Three simple ways to make scheduling meetings simpler and more efficient, integrated with Microsoft Outlook calendars, email, and (if required) Teams.
Remember: the goal of the tech industry isn’t to make the machines as intelligent as smart humans, that’s just too hard, the goal is to make humans as dumb as the machines, and in so doing, to create new billionaires – something it seems to be rather good at.
By describing our digital capabilities more clearly, we can analyse their fit to our needs, critically evaluate their impacts, and creatively respond with improvements, additions, and alternatives.
In this article I consider how we might respond positively and creatively to one student’s seemingly impossible accessibility challenge. We use this as a way to drive innovation for all, rather than simply hurdling an individual problem.
The question “should I routinely record my lectures?” is a badly posed proxy for the much more important challenge of accessibility. Lectures are most often messy mixtures of different types of learning activity, each of which is better done (for accessibility and effectiveness) in different formats, media and modes. In this article we consider how to describe and choose different types of activity, and when to record or not.
This week we had DAHL Shorts presentations on Omeka S (a web publishing, content management, and database application built specifically for digital humanities) and Gale Digital Scholar Lab (a sophisticated toolset for using digital archives of scanned texts). In the VR Club we ran a successful experiment with a new workflow for creating augmented reality exhibitions.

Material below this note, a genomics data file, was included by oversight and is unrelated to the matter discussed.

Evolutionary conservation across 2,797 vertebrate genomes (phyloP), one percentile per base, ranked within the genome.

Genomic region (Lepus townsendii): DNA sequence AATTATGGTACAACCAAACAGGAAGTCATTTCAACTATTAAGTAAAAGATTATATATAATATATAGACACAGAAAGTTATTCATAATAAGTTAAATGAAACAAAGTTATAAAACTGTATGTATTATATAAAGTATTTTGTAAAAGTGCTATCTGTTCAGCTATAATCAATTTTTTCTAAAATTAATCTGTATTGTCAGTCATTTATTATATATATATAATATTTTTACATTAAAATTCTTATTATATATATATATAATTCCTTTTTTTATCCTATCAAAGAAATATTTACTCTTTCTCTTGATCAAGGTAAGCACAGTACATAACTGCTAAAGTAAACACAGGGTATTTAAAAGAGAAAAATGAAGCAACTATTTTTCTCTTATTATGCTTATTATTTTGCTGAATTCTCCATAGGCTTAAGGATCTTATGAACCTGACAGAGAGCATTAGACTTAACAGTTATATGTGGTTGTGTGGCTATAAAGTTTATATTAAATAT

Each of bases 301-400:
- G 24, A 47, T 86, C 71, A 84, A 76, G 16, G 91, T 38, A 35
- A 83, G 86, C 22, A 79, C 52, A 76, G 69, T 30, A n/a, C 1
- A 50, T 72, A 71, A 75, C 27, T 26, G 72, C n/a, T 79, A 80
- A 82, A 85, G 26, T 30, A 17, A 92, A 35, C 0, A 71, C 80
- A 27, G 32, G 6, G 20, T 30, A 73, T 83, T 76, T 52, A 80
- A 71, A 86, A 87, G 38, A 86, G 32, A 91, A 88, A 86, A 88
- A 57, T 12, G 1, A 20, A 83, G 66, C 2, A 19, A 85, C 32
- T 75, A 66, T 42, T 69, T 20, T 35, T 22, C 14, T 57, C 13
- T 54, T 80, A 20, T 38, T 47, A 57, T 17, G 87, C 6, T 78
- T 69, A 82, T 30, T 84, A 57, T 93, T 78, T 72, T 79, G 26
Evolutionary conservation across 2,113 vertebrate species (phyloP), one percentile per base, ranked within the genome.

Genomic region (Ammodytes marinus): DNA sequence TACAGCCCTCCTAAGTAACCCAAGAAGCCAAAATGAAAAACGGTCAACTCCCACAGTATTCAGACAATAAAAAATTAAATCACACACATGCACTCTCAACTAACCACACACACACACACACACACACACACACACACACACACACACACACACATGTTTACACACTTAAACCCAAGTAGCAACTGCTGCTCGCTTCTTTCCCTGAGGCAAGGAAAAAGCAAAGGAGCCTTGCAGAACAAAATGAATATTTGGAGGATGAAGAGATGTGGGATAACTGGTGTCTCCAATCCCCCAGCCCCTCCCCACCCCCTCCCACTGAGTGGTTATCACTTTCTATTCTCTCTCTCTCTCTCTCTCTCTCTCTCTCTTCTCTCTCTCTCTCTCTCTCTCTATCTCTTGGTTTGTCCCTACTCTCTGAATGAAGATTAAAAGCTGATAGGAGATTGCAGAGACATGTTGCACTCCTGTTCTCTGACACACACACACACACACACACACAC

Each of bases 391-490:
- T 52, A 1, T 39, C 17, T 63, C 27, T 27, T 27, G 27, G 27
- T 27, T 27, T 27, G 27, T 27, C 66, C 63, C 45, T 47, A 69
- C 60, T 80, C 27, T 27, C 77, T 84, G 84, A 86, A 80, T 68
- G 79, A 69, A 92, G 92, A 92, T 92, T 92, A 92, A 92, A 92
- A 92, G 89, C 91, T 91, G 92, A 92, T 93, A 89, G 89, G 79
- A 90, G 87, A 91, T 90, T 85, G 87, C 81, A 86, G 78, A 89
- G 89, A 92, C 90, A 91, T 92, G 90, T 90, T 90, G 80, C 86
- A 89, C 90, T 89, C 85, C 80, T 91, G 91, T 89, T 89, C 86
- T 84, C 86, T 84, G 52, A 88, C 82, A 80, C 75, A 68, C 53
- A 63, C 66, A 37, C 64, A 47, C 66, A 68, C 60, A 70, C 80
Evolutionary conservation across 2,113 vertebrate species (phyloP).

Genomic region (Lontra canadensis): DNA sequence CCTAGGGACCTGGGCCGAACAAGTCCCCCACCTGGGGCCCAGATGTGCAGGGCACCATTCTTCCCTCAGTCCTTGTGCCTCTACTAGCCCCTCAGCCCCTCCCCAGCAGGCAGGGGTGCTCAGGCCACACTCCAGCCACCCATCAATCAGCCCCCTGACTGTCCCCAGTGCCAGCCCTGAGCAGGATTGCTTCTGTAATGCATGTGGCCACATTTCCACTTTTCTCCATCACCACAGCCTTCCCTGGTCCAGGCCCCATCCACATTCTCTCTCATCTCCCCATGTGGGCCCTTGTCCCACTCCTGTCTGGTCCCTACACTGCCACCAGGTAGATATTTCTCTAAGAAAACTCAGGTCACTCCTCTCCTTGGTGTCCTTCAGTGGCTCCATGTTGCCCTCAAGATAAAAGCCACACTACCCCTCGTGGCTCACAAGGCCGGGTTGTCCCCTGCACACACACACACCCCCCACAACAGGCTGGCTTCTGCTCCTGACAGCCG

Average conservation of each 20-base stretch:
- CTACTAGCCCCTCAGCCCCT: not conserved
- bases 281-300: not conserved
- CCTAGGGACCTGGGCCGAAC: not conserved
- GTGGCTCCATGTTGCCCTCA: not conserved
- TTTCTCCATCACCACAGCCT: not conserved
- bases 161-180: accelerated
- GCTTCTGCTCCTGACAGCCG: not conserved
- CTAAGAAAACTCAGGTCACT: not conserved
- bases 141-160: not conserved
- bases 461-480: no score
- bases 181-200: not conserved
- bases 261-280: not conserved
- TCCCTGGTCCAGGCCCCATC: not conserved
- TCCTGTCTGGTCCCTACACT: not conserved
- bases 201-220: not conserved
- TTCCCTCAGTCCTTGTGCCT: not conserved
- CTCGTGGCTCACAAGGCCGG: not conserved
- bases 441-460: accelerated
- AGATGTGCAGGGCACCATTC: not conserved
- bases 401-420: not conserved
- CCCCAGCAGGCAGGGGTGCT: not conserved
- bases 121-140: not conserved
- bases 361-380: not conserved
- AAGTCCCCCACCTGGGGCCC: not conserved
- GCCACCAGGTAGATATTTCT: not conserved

This article was written by James Tripp of the IDG Technology for Research team at Warwick. It provides an overview of the Omeka S platform (available to Warwick researchers) for creating and managing online collection web sites. The team are able to provide advice on Omeka S and many other DH tools and techniques, and can help academics to design and implement funded projects.
Sessions on visualising data online, digital humanities theory, 3D art and sense of place in VR, and an update to Wordpress adding the Zotpress plugin to link to Zotero.
Studies of successful and unsuccessful practioners in many fields show that reflecting on achievements is essential. Often after achieving a goal, or just completing a project without being sure of success, people understandably want to have a break, move on to the next thing. So many opportunities are lost in that way: opportunities to learn, improve, try something different, innovate. Lost! This need not be the case. If we follow these simple methods we can ensure that we get the most out of what we do – just as successful practitioners do all the time.